Developers were in focus this week, as Microsoft welcomed thousands of them to Seattle for Build 2017, the company’s annual developer conference.
“In a world of near infinite compute power and an exponential growth in data, we are focused on empowering every developer to build applications for this new era of intelligent cloud and intelligent edge,” said Chief Executive Officer Satya Nadella, highlighting examples of innovations happening today.
Harry Shum, executive vice president of Microsoft’s AI and Research group, expanded on that mission and shared the company’s vision to make the power of artificial intelligence available to everyone, “from developers and data scientists to tech enthusiasts and students.” To that end, there’s a new, comprehensive platform of tools and services to help developers with AI.
Microsoft draws inspiration from developers and their innovative passion, Nadella said. One such developer is Haiyan Zhang, innovation director at Microsoft Research Cambridge in England.
Zhang’s ingenuity, curiosity and perseverance led her to create a prototype watch that enabled Emma Lawton, a graphic designer diagnosed at 29 with Parkinson’s disease, to draw a straight line — and write her name — for the first time in years. Lawton now uses the tool for sketch projects, and Zhang is collaborating on a new initiative to explore the use of sensors and AI to detect and monitor the complex symptoms associated with Parkinson’s – from body rigidity and gait slowness to falling and tremors.
Speaking of Microsoft Research Cambridge, the European arm of Microsoft’s research organization where Zhang works, its director Chris Bishop has been elected a Fellow of the Royal Society, the oldest scientific academy in continuous existence.
Bishop is a world-renowned expert in AI and machine learning. He’s among 50 other scientists from across the United Kingdom and Commonwealth and 10 Foreign Members elected to the Royal Society, including pioneers in understanding the chemical origins of life and discovering how humans operate on a 24-hour cycle.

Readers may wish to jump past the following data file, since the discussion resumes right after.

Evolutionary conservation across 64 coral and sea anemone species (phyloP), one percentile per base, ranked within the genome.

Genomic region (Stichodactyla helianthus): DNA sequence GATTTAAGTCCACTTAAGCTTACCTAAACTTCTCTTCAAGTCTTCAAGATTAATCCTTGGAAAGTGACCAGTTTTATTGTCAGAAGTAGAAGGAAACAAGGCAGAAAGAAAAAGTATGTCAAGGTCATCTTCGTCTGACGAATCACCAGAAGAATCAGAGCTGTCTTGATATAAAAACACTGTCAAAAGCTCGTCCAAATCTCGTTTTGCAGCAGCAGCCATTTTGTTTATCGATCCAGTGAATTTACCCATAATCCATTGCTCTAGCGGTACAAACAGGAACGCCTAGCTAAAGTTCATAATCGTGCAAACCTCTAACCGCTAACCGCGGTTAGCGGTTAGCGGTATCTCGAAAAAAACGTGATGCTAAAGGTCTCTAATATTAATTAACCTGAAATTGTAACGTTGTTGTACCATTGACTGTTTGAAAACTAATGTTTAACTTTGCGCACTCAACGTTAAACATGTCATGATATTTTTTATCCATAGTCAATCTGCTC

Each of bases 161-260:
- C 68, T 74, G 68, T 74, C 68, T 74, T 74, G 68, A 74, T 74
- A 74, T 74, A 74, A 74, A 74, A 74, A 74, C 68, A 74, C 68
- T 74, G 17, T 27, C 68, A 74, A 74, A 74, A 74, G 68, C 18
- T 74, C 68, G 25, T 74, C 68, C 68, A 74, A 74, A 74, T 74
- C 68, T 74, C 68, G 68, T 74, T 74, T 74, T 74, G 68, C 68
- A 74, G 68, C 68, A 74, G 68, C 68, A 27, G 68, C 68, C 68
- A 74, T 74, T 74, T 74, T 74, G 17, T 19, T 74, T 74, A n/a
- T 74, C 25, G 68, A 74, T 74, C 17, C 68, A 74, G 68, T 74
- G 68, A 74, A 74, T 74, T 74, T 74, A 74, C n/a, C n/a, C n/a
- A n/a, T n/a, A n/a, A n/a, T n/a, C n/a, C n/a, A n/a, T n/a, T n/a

“Science is a great triumph of human achievement and has contributed hugely to the prosperity and health of our world,” said Venki Ramakrishnan, president of the Royal Society. “In the coming decades it will play an increasingly crucial role in tackling the great challenges of our time including food, energy, health and the environment.”
Adding an expert in artificial intelligence to the society’s ranks “reflects the emergence of machine learning as the most transformational technology in computing,” said Bishop. “Machine learning underpins the current excitement around artificial intelligence.”
Researchers at Microsoft have been exploring ways computers and people, including health care providers and patients, can work together in complementary ways to build a healthier future.
An example of the groundbreaking papers presented at this year’s ACM CHI Conference on Human Factors in Computing Systems is one on the Assess MS system. It uses the computer vision functionality of Microsoft’s Kinect to aid medical professionals in assessing the disease progression in multiple sclerosis. Other work includes technologies that gather and track personal health care data, digital solutions to help those in mental distress and advancements in human eye-gaze tracking.
Harman Kardon has unveiled a new Invoke speaker that brings Cortana, Microsoft’s personal digital assistant, into the home with a beautiful design and rich sound. Cortana can play music for you, manage your calendar, check traffic, make Skype calls, control smart home devices and more.
If you’re looking for ideas to treat Mom this weekend, you’ll find plenty of free apps in the Mother’s Day collection in the Windows Store that will make it a special day for her. Be sure to take advantage of the four-month free trial of Groove Music to play her favorite tunes – ad-free and with no Wi-Fi required.
On the games front, the Hot Wheels expansion for “Forza Horizon 3” is now available, ready to transport racers to a new Australian locale, where orange tracks spiral and loop into the air and iconic Hot Wheels cars come to life.
Have a terrific weekend celebrating the mothers in your life – and all of your loved ones, for that matter! – and we’ll see you next Friday for another edition of Weekend Reading.
Posted by Susanna Ray
Microsoft News Center Staff
Tags: AI, artificial intelligence, Build, Build 2017, Cortana, data scientists, developers, Forza, Forza Horizon 3, Groove Music, Harman Kardon, Harry Shum, Health, health care, healthcare, Hot Wheels, Kinect, Machine Learning, Microsoft Research Cambridge, Mother's Day, Royal Society, Satya Nadella, skype, Windows Store